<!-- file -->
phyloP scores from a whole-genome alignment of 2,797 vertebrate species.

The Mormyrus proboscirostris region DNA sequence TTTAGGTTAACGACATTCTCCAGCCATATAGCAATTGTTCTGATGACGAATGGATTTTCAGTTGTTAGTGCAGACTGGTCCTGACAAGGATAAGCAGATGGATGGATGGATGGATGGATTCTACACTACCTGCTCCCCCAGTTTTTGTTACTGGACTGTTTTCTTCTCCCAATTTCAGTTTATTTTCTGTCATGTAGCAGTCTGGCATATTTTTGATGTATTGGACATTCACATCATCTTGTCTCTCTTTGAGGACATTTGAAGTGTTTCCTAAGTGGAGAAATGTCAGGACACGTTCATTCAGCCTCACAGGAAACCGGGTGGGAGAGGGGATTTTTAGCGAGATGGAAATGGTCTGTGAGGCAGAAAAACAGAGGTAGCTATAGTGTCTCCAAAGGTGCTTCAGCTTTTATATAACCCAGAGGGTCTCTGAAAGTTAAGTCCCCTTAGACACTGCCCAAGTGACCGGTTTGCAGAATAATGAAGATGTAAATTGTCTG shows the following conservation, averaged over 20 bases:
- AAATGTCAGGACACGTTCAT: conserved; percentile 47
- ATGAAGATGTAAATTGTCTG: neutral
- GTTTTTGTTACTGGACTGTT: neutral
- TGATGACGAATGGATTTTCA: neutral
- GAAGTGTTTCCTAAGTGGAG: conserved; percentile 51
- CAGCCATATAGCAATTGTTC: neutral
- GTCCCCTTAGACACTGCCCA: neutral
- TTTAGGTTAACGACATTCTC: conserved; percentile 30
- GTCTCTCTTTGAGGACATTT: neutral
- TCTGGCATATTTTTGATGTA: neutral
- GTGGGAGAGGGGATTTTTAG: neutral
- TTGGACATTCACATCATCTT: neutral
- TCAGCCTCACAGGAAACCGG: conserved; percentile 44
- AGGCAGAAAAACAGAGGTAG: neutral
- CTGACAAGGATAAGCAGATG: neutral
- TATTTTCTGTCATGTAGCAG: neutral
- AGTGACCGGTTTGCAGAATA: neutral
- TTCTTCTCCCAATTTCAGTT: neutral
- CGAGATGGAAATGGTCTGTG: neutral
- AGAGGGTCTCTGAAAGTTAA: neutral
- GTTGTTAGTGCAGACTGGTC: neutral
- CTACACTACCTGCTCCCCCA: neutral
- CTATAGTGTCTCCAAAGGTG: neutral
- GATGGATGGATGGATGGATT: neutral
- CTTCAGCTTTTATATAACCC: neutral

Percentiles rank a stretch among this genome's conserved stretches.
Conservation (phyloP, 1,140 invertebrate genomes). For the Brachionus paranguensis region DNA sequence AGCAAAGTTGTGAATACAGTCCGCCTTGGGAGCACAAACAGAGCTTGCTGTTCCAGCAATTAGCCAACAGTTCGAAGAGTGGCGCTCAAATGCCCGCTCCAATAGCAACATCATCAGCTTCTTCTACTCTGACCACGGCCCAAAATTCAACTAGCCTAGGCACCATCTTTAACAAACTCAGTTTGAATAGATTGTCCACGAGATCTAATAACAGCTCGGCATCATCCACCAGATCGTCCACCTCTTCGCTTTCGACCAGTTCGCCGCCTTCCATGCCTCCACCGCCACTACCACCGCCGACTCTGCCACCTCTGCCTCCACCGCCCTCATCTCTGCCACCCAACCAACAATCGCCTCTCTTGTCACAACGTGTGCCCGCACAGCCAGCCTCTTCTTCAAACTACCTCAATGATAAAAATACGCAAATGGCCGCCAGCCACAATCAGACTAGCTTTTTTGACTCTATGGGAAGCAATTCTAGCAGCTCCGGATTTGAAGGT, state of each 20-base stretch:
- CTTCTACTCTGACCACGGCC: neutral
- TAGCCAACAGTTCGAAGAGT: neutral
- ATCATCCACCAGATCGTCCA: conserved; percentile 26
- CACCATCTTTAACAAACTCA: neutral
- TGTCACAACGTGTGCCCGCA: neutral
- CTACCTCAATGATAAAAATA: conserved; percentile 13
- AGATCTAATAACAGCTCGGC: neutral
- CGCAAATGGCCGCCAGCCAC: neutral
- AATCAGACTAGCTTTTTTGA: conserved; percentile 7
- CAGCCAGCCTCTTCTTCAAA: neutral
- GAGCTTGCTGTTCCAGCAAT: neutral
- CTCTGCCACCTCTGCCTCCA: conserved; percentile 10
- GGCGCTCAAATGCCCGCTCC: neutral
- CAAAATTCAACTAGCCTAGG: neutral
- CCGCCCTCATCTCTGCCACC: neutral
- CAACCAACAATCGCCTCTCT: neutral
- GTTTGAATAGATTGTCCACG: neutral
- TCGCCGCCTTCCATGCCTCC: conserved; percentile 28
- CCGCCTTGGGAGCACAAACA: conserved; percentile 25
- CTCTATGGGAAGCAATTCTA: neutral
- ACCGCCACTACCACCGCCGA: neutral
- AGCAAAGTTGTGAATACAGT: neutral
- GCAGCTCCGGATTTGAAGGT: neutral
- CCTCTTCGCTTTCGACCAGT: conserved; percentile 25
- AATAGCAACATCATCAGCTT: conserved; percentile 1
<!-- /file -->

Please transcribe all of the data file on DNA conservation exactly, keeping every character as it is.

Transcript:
phyloP scores from a whole-genome alignment of 2,797 vertebrate species.

The Mormyrus proboscirostris region DNA sequence TTTAGGTTAACGACATTCTCCAGCCATATAGCAATTGTTCTGATGACGAATGGATTTTCAGTTGTTAGTGCAGACTGGTCCTGACAAGGATAAGCAGATGGATGGATGGATGGATGGATTCTACACTACCTGCTCCCCCAGTTTTTGTTACTGGACTGTTTTCTTCTCCCAATTTCAGTTTATTTTCTGTCATGTAGCAGTCTGGCATATTTTTGATGTATTGGACATTCACATCATCTTGTCTCTCTTTGAGGACATTTGAAGTGTTTCCTAAGTGGAGAAATGTCAGGACACGTTCATTCAGCCTCACAGGAAACCGGGTGGGAGAGGGGATTTTTAGCGAGATGGAAATGGTCTGTGAGGCAGAAAAACAGAGGTAGCTATAGTGTCTCCAAAGGTGCTTCAGCTTTTATATAACCCAGAGGGTCTCTGAAAGTTAAGTCCCCTTAGACACTGCCCAAGTGACCGGTTTGCAGAATAATGAAGATGTAAATTGTCTG shows the following conservation, averaged over 20 bases:
- AAATGTCAGGACACGTTCAT: conserved; percentile 47
- ATGAAGATGTAAATTGTCTG: neutral
- GTTTTTGTTACTGGACTGTT: neutral
- TGATGACGAATGGATTTTCA: neutral
- GAAGTGTTTCCTAAGTGGAG: conserved; percentile 51
- CAGCCATATAGCAATTGTTC: neutral
- GTCCCCTTAGACACTGCCCA: neutral
- TTTAGGTTAACGACATTCTC: conserved; percentile 30
- GTCTCTCTTTGAGGACATTT: neutral
- TCTGGCATATTTTTGATGTA: neutral
- GTGGGAGAGGGGATTTTTAG: neutral
- TTGGACATTCACATCATCTT: neutral
- TCAGCCTCACAGGAAACCGG: conserved; percentile 44
- AGGCAGAAAAACAGAGGTAG: neutral
- CTGACAAGGATAAGCAGATG: neutral
- TATTTTCTGTCATGTAGCAG: neutral
- AGTGACCGGTTTGCAGAATA: neutral
- TTCTTCTCCCAATTTCAGTT: neutral
- CGAGATGGAAATGGTCTGTG: neutral
- AGAGGGTCTCTGAAAGTTAA: neutral
- GTTGTTAGTGCAGACTGGTC: neutral
- CTACACTACCTGCTCCCCCA: neutral
- CTATAGTGTCTCCAAAGGTG: neutral
- GATGGATGGATGGATGGATT: neutral
- CTTCAGCTTTTATATAACCC: neutral

Percentiles rank a stretch among this genome's conserved stretches.
Conservation (phyloP, 1,140 invertebrate genomes). For the Brachionus paranguensis region DNA sequence AGCAAAGTTGTGAATACAGTCCGCCTTGGGAGCACAAACAGAGCTTGCTGTTCCAGCAATTAGCCAACAGTTCGAAGAGTGGCGCTCAAATGCCCGCTCCAATAGCAACATCATCAGCTTCTTCTACTCTGACCACGGCCCAAAATTCAACTAGCCTAGGCACCATCTTTAACAAACTCAGTTTGAATAGATTGTCCACGAGATCTAATAACAGCTCGGCATCATCCACCAGATCGTCCACCTCTTCGCTTTCGACCAGTTCGCCGCCTTCCATGCCTCCACCGCCACTACCACCGCCGACTCTGCCACCTCTGCCTCCACCGCCCTCATCTCTGCCACCCAACCAACAATCGCCTCTCTTGTCACAACGTGTGCCCGCACAGCCAGCCTCTTCTTCAAACTACCTCAATGATAAAAATACGCAAATGGCCGCCAGCCACAATCAGACTAGCTTTTTTGACTCTATGGGAAGCAATTCTAGCAGCTCCGGATTTGAAGGT, state of each 20-base stretch:
- CTTCTACTCTGACCACGGCC: neutral
- TAGCCAACAGTTCGAAGAGT: neutral
- ATCATCCACCAGATCGTCCA: conserved; percentile 26
- CACCATCTTTAACAAACTCA: neutral
- TGTCACAACGTGTGCCCGCA: neutral
- CTACCTCAATGATAAAAATA: conserved; percentile 13
- AGATCTAATAACAGCTCGGC: neutral
- CGCAAATGGCCGCCAGCCAC: neutral
- AATCAGACTAGCTTTTTTGA: conserved; percentile 7
- CAGCCAGCCTCTTCTTCAAA: neutral
- GAGCTTGCTGTTCCAGCAAT: neutral
- CTCTGCCACCTCTGCCTCCA: conserved; percentile 10
- GGCGCTCAAATGCCCGCTCC: neutral
- CAAAATTCAACTAGCCTAGG: neutral
- CCGCCCTCATCTCTGCCACC: neutral
- CAACCAACAATCGCCTCTCT: neutral
- GTTTGAATAGATTGTCCACG: neutral
- TCGCCGCCTTCCATGCCTCC: conserved; percentile 28
- CCGCCTTGGGAGCACAAACA: conserved; percentile 25
- CTCTATGGGAAGCAATTCTA: neutral
- ACCGCCACTACCACCGCCGA: neutral
- AGCAAAGTTGTGAATACAGT: neutral
- GCAGCTCCGGATTTGAAGGT: neutral
- CCTCTTCGCTTTCGACCAGT: conserved; percentile 25
- AATAGCAACATCATCAGCTT: conserved; percentile 1